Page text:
Xapiri – Manaus to Pucallpa

For the past month we have been navigating the Amazon, heading against the current from central Amazonia in Manaus (Brazil) to the edge of the Andes in Pucallpa (Peru).

We flew to Manaus in early November and spent 5 days in the city making connections to some indigenous organisations and supporters. Firstly we visited the Waimiri Atroari Program who have a museum, a small shop and their offices located a short bus ride from the city centre. We spent our afternoon talking to the volunteers and a few Waimiri Atroari men who had travelled to the city from their territory 10 hours + to the north. The program together with the bravery of the Waimiri Atroari people have for the past decades fought against invaders to their land. From the impact of 3 major projects; BR 174 Road – Manaus to Boa Vista, the Pitinga Mineral Project and the Electronorte Hydroelectric plant.


Photo – Homero Martins (ISA)

With the objective of compensating the environmental and socio-cultural impacts resulting from these projects, the Waimiri Atroari program was created with focus in the areas of health, education, environmental protection, production activities and cultural valorisation. As a result of these actions they have managed to get rid of the violent process of loss of culture through which most of the indigenous peoples pass after indiscriminate contact with non indigenous people. Today, they all speak their mother tongue while maintaining traditional culture; living in circular villages composed of large collective malocas where they live from hunting, fishing and traditional agriculture.

The Xapiri gallery are selling 3 Waimiri Atroari baskets which can be seen below and via this link.

Also in Manaus we visited the brilliant Galeria Amazônica located on the central plaza who also work with the arts produced by the Waimiri Atroari but who also feature a selection of indigenous art from many different ethnic groups. If you are ever in Manaus you must pop by and say ‘Hola’!

On the other hand, when in Manaus please do not give the time to visit the very poor self titled ‘Museo do Indio’ which gives an extremely outdated and misleading insight into tribal life. With time, we recommend a visit to the ‘Centro Cultural dos Povos Amazonia’ which offers excellent guides who can give you an authentic impression to contemporary indigenous culture.


A 600 year old Angelim Pedra tree in Manaus, Photo by Tui Anandi.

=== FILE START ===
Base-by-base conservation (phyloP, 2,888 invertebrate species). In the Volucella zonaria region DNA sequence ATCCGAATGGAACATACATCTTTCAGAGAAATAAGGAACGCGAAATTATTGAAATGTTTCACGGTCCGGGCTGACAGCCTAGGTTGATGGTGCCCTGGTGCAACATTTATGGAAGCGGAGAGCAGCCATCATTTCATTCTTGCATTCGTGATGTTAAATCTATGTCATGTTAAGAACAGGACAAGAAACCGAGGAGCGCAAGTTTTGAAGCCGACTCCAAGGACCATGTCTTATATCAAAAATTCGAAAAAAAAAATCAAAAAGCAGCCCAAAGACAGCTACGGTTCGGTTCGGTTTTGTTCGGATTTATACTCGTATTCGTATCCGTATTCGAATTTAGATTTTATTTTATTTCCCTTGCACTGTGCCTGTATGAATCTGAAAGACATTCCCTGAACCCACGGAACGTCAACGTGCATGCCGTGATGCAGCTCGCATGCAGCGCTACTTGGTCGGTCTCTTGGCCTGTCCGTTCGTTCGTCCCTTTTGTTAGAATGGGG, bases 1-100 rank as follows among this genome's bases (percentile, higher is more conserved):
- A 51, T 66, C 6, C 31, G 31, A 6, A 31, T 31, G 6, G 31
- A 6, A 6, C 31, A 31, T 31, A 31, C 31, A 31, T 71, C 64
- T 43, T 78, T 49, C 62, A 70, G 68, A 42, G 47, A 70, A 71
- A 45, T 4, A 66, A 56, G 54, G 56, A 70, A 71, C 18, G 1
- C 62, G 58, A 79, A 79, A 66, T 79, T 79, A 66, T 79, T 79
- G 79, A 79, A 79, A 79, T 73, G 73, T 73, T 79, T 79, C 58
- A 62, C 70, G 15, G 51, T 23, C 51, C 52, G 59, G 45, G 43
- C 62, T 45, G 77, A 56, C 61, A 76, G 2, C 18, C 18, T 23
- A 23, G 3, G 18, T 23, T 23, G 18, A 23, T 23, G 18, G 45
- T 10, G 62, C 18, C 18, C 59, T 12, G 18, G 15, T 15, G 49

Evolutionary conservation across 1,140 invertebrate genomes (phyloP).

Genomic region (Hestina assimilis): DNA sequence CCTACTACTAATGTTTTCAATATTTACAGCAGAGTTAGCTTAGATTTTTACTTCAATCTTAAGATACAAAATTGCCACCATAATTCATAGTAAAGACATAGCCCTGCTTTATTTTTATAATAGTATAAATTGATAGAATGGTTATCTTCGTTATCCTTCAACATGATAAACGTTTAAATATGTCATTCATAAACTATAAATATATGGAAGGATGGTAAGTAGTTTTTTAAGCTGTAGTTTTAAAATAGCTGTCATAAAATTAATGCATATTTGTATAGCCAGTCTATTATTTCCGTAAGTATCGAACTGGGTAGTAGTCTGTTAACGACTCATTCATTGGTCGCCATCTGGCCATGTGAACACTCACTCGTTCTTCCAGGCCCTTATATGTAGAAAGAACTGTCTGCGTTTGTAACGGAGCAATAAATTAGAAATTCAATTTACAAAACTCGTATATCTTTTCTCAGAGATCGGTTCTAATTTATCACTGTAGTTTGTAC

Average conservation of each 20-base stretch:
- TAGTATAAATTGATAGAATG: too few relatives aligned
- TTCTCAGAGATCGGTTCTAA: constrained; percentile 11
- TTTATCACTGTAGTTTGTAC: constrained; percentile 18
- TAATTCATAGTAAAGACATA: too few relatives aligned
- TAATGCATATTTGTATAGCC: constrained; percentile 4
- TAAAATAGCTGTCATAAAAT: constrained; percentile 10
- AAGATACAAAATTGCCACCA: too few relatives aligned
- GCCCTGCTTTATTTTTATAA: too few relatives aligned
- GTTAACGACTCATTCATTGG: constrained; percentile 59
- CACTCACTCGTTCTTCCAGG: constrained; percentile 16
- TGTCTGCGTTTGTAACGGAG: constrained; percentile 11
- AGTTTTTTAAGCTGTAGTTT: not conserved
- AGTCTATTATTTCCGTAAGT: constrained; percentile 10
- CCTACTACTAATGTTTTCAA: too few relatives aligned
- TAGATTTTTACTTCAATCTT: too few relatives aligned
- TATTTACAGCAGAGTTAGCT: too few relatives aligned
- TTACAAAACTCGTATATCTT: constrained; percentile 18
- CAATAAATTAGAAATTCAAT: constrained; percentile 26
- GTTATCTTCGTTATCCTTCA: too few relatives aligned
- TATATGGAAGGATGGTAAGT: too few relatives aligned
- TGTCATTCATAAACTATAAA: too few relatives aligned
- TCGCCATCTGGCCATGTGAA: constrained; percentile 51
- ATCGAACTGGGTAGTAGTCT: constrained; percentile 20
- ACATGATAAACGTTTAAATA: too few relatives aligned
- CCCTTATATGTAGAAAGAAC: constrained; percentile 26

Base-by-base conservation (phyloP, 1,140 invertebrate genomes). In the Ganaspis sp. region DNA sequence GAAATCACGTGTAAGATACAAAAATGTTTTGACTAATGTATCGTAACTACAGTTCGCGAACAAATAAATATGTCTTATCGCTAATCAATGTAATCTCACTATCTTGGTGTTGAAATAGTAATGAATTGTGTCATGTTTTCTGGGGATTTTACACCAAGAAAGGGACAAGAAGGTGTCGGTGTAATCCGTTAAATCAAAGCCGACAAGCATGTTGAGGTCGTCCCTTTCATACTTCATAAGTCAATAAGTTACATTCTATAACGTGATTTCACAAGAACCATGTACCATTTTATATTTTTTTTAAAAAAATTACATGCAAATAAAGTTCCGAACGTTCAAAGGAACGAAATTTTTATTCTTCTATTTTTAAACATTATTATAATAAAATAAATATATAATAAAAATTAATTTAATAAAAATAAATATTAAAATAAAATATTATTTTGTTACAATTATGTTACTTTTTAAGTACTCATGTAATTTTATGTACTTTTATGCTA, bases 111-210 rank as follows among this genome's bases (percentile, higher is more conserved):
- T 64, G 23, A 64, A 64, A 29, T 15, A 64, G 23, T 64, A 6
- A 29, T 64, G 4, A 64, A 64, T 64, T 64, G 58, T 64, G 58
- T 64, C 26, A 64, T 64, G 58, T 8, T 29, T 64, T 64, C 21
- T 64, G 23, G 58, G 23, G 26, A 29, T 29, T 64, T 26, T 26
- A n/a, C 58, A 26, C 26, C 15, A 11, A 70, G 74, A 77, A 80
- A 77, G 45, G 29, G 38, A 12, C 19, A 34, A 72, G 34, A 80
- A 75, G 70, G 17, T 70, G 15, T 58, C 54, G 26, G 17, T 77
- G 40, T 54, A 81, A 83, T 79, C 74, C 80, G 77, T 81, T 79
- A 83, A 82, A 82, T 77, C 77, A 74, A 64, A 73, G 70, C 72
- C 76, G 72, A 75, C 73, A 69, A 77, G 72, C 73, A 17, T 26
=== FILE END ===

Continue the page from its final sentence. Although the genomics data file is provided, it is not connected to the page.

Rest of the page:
After leaving Manaus we travelled for 1 week by boat as we meandered towards the tri-border of Brazil, Colombia and Peru. A few snaps from the boat journey here:

After arriving in Letecia, we quickly took a boat to a small Ticuna community called Gamboa just 30 minutes from the city. Here we spent 4 days getting to know Ticuna culture by staying with the village chief ‘Terturiano’ in his small stilted home.

Our days were spent walking through the jungle, fishing, helping in home improvements and above all talking about the rich Ticuna culture. The Ticuna are one of the most populous tribes in Amazonia with a combined population of over 50,000 with their vast territory in Brazil, Colombia and Peru. To read more about the Ticuna please follow this link.

A photo gallery of our time with the Ticuna can be viewed below, all images captured by Tui Anandi.

A selection of Ticuna arts can be found via the Xapiri gallery, please follow this link to shop.

The next stop up river was the largest metropolis in the Peruvian Amazon, Iquitos ! A manic town full of tours and ayahuasca retreats, we spent a few days visiting museums before finding the need to get back on the river. From Iquitos we took a 8 day boat south on the Ucayali river to Pucallpa, gradually winding our way south through the dense jungle.

Pucallpa was our final stop where we were excited to meet Alianza Arkana, an organisation working with a number of Shipibo indigenous communities in the region. We are currently discussing a partnership together to promote and develop Shipibo arts.. stay tuned!


Many amazing connections have been made and we are excited to develop our relationships both with the indigenous people directly and the organisations who work closely with them.

We are currently in Cusco, so if you are here or visiting, please do get in touch!

More news soon, with peace and love,